Friday, May 24, 2013

Movie Review: Parker

Directed by: Taylor Hackford.
Written by: John J. McLaughlin based on the novel by Donald E. Westlake.
Starring: Jason Statham (Parker), Jennifer Lopez (Leslie Rodgers), Michael Chiklis (Melander), Wendell Pierce (Carlson), Clifton Collins Jr. (Ross), Bobby Cannavale (Jake Fernandez), Patti LuPone (Ascension), Carlos Carrasco (Norte), Micah A. Hauptman (August Hardwicke), Emma Booth (Claire), Nick Nolte (Hurley), Daniel Bernhardt (Kroll).
The main problem with Parker is that Jason Statham is not Lee Marvin. The other major problem with the film is that Taylor Hackford is not John Boorman. This may seem like an unfair complaint – since few actors of any generation have the kind of instant, masculine presence of Marvin, and few directors have the skills of Boorman, but while I was watching Parker – based on a Donald E. Westlake novel – I couldn’t help but think of Point Blank – the hard-nosed 1967 film Marvin and Boorman made based on another of the Parker novels that Westlake wrote. Although they are not based on the same Parker novel, the plot of both films is remarkable similar – the main character does a job with a group of criminals, has his share stolen and is left for dead, but miraculously survives and is hell bent on revenge. In both movies, the character is offered a way out with the money they should have earned from the job – but refuses to take it. For Parker, it is the principle of the thing more than the money that matters.

Parker is by no means a horrible movie – it’s actually one better than most of Statham’s films, although I admit that isn’t saying very much. Statham specializes in these kind of B-grade action movies – from the Transporter series to the Crank series and any number of other one offs in between. He isn’t a particularly gifted actor – but he has square jawed, muscular look of a younger Bruce Willis, and in his limited range can be effective at times. He wouldn’t necessarily be my first choice to play Westlake’s Parker – but the actors who I think could do the role justice – like Marvin did or like Robert Mitchum could have done – are dead. Had the screenplay, direction or other performances in the movie had been better, he may well have been able to pull it off.

But alas, they aren’t. Parker is the only mildly interesting character in the movie – and he is fairly one note. Westlake always described the Parker novels as “flat” – and they take their lead from their main character. He has a one track mind. Much of the color in a movie like Point Blank came from the supporting characters – but aside from a few short scenes by Carlos Carraso as a document forger named Norte, no one makes an impression on the audience – even though the gang that betrayed Parker includes actors as great as Michael Chiklis, Wendell Pierce and Clifton Collins Jr. and Parker’s mentor is played by Nick Nolte. But it doesn’t really matter how good the actors are if they are given nothing to do.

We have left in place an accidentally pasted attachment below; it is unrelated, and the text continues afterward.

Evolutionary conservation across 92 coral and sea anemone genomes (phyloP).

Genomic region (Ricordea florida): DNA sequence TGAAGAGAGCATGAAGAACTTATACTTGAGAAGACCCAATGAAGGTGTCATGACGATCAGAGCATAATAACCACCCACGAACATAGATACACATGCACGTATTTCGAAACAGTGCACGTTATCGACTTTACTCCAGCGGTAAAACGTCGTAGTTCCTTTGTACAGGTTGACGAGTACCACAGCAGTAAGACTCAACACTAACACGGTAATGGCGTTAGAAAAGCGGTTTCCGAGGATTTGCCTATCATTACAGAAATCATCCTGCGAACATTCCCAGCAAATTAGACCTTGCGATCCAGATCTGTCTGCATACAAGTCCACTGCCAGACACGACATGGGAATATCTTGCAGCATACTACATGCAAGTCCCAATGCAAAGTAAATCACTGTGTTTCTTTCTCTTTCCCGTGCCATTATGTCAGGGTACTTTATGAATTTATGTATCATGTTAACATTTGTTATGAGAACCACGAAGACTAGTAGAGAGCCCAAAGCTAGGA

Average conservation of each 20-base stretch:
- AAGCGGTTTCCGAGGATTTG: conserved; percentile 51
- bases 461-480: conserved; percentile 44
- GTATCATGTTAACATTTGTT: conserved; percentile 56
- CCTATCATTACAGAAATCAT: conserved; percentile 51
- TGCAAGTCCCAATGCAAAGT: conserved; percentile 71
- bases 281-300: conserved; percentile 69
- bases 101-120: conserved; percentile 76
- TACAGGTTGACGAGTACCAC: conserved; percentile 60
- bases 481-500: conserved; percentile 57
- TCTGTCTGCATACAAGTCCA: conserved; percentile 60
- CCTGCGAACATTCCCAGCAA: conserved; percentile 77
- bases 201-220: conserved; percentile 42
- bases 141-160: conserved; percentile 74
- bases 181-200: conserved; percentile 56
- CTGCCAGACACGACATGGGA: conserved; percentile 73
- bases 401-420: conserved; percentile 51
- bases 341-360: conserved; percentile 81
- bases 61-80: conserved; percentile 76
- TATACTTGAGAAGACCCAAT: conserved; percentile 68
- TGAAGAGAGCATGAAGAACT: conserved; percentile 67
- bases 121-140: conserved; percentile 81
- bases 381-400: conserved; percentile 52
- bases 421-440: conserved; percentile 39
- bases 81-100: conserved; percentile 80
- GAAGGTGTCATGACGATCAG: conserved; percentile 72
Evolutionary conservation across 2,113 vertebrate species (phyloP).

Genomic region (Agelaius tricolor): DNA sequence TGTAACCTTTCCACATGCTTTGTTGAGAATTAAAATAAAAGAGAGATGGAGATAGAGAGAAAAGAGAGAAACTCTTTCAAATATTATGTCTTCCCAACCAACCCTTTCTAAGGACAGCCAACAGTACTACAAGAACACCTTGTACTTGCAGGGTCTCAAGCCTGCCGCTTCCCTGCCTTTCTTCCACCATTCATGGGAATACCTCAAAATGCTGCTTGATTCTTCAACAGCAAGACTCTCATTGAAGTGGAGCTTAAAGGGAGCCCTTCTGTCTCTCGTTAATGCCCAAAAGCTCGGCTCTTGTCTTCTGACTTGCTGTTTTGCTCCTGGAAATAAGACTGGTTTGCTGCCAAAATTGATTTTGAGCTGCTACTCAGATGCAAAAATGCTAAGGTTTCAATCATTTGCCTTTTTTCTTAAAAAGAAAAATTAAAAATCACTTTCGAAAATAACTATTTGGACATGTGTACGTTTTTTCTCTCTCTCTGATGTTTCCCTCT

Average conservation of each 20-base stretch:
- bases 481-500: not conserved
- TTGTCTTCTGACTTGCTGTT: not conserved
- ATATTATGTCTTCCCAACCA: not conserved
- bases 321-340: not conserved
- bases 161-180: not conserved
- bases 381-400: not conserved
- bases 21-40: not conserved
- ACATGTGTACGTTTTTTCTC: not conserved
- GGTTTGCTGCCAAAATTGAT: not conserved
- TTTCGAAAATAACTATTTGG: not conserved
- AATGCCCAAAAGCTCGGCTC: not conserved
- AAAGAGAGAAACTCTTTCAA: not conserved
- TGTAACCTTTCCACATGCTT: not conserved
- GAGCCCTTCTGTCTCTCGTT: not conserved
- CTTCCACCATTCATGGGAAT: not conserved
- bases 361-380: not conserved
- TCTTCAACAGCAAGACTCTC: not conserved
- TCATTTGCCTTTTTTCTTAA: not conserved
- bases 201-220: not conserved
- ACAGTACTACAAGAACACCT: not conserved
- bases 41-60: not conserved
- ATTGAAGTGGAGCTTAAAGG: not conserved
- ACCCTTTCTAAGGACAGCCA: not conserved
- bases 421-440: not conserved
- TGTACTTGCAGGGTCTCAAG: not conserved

And then there is Jennifer Lopez. She seems to have been teleported in from another movie. I don’t really even blame Lopez for the fact her character falls flat, and doesn’t fit in with the rest of the movie – it’s the way the role is written that doesn’t work. I suppose filmmakers were trying to make Lopez and Statham into a sort of odd couple – with Statham barely talking, and Lopez barely shutting up – but mainly, I was annoyed when Lopez was onscreen – which she was far too often as the movie progresses, especially when she starts doing things that no logical person would do in a similar situation.

Parker is an entirely forgettable experience. Nothing really stands out in my mind as being all that good – I guess there are a few bloody fights that work – but other than Lopez’s character, nothing really stands out as being all that bad. The film just kind of sits there on screen, never leaving much of an impression on you either way. Now that it’s available for home viewing, I see no reason why anyone would watch it when they could watch Point Blank instead.

No comments:

Post a Comment